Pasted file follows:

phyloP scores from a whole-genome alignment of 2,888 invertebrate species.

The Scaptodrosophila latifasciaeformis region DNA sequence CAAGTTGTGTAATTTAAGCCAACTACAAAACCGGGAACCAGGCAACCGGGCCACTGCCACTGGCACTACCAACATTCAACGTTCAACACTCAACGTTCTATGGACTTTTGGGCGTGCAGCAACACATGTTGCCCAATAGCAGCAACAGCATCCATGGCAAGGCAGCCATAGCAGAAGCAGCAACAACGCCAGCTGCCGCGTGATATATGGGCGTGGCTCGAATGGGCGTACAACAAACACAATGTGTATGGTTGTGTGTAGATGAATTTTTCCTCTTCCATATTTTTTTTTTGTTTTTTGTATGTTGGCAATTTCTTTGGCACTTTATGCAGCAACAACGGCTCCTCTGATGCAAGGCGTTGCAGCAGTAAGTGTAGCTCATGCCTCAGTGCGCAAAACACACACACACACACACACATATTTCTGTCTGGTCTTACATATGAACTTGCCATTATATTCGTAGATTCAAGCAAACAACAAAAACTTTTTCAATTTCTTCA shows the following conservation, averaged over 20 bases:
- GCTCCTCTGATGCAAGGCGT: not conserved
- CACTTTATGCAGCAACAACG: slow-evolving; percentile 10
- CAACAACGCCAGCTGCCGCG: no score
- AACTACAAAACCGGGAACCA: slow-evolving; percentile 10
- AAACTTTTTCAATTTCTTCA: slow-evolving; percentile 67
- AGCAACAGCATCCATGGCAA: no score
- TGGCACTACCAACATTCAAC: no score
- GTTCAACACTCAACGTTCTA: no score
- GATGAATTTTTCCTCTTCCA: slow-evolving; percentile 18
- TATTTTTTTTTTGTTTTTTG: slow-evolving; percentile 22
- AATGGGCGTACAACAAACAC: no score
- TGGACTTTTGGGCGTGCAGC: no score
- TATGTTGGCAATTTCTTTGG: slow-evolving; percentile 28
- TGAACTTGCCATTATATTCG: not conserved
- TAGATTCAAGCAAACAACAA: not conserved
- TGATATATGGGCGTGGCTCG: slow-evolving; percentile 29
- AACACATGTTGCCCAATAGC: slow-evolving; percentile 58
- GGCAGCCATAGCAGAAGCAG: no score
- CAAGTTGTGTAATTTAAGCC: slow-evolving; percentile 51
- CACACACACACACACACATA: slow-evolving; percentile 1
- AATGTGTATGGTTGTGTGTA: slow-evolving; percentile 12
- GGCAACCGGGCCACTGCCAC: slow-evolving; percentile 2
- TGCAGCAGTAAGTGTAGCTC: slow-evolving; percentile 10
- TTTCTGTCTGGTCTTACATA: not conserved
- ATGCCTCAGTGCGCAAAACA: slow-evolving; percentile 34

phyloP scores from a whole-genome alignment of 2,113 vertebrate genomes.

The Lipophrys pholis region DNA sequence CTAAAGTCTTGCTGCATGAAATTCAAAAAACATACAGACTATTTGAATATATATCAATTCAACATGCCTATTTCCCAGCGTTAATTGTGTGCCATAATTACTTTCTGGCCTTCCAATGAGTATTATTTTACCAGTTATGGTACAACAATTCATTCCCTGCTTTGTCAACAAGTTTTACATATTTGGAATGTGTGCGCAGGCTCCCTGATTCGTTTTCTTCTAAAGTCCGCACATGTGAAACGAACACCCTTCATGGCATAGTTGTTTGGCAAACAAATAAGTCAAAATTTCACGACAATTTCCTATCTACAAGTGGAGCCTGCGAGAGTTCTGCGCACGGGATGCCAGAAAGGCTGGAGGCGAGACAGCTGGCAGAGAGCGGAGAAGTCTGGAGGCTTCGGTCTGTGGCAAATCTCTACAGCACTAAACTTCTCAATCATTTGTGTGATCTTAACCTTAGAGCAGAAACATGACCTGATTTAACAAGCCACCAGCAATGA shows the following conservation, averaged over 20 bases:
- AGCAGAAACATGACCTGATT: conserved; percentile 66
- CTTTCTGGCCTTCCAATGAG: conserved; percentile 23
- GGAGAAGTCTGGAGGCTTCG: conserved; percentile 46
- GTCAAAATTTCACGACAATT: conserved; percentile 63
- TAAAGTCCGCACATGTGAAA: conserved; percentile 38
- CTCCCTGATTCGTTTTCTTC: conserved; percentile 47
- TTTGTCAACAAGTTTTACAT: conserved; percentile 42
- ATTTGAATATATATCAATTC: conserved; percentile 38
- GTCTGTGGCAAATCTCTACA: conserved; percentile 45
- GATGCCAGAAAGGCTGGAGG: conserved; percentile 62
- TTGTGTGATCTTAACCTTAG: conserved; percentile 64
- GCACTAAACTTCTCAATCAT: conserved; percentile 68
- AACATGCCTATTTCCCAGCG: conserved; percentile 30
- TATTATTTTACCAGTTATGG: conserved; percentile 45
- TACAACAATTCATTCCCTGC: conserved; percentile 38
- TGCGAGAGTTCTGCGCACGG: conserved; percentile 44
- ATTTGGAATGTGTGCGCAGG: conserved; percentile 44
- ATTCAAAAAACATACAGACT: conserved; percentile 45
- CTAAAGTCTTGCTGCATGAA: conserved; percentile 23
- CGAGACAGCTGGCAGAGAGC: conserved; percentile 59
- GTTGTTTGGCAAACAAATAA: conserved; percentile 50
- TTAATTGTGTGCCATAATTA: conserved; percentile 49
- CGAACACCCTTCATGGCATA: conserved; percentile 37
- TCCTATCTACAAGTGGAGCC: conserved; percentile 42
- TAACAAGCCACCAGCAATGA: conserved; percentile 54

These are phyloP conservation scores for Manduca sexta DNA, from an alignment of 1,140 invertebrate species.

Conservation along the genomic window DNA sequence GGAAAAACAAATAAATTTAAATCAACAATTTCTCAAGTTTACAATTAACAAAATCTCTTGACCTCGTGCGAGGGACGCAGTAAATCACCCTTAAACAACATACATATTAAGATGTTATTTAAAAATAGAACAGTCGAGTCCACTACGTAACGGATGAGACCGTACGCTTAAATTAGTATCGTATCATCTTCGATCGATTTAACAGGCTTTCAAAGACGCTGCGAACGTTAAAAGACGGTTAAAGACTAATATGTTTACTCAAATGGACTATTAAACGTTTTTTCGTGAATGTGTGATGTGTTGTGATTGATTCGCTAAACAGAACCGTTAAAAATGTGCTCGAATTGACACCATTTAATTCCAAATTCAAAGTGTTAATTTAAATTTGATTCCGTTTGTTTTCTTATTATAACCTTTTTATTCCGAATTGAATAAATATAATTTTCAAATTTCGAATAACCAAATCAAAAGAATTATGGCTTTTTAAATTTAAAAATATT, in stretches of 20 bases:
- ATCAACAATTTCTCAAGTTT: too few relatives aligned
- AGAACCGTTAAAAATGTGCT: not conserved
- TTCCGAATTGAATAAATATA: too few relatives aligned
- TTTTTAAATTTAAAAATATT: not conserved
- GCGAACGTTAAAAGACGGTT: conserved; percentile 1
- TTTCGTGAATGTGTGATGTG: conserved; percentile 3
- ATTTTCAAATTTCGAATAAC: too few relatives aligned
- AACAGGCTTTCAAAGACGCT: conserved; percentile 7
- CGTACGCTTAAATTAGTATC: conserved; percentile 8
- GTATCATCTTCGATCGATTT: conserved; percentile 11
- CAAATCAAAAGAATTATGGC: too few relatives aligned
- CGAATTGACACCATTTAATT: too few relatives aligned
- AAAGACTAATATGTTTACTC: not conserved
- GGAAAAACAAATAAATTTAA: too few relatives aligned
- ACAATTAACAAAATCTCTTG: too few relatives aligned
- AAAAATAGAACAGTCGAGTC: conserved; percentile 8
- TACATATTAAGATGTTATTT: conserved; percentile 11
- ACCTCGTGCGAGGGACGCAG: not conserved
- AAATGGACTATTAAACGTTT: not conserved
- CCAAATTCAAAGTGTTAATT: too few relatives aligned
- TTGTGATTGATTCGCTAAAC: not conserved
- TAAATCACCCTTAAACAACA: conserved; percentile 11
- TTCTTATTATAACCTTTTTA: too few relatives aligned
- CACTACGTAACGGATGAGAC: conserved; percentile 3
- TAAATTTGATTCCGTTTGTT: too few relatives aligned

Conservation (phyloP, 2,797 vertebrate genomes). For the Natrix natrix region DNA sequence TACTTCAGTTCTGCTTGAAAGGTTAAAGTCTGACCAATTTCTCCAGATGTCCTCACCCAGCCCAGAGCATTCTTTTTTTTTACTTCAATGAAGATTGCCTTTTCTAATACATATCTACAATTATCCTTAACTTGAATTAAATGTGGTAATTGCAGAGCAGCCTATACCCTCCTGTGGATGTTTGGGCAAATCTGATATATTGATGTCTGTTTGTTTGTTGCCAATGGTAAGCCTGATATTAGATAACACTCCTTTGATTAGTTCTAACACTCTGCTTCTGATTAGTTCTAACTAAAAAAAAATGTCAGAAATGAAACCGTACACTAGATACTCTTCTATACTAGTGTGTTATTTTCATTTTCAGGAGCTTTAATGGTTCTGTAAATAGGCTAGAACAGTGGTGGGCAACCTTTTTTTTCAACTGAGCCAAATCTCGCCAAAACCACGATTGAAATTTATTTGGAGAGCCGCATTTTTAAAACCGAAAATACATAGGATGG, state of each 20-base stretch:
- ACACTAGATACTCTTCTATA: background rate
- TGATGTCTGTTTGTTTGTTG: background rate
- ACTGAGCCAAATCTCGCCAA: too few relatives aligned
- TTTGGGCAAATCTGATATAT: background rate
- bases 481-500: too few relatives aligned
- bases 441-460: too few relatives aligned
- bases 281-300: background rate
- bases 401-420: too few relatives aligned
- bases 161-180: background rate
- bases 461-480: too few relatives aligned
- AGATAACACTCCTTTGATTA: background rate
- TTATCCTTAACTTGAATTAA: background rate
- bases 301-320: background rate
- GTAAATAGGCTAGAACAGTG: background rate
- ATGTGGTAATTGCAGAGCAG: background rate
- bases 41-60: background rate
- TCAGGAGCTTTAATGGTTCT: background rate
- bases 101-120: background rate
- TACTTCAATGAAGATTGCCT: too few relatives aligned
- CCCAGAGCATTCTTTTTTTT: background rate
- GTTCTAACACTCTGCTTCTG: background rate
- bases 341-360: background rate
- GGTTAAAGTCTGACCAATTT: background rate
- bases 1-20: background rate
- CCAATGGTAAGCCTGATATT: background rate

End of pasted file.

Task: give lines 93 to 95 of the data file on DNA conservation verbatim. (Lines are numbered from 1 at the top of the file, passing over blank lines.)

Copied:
- AGATAACACTCCTTTGATTA: background rate
- TTATCCTTAACTTGAATTAA: background rate
- bases 301-320: background rate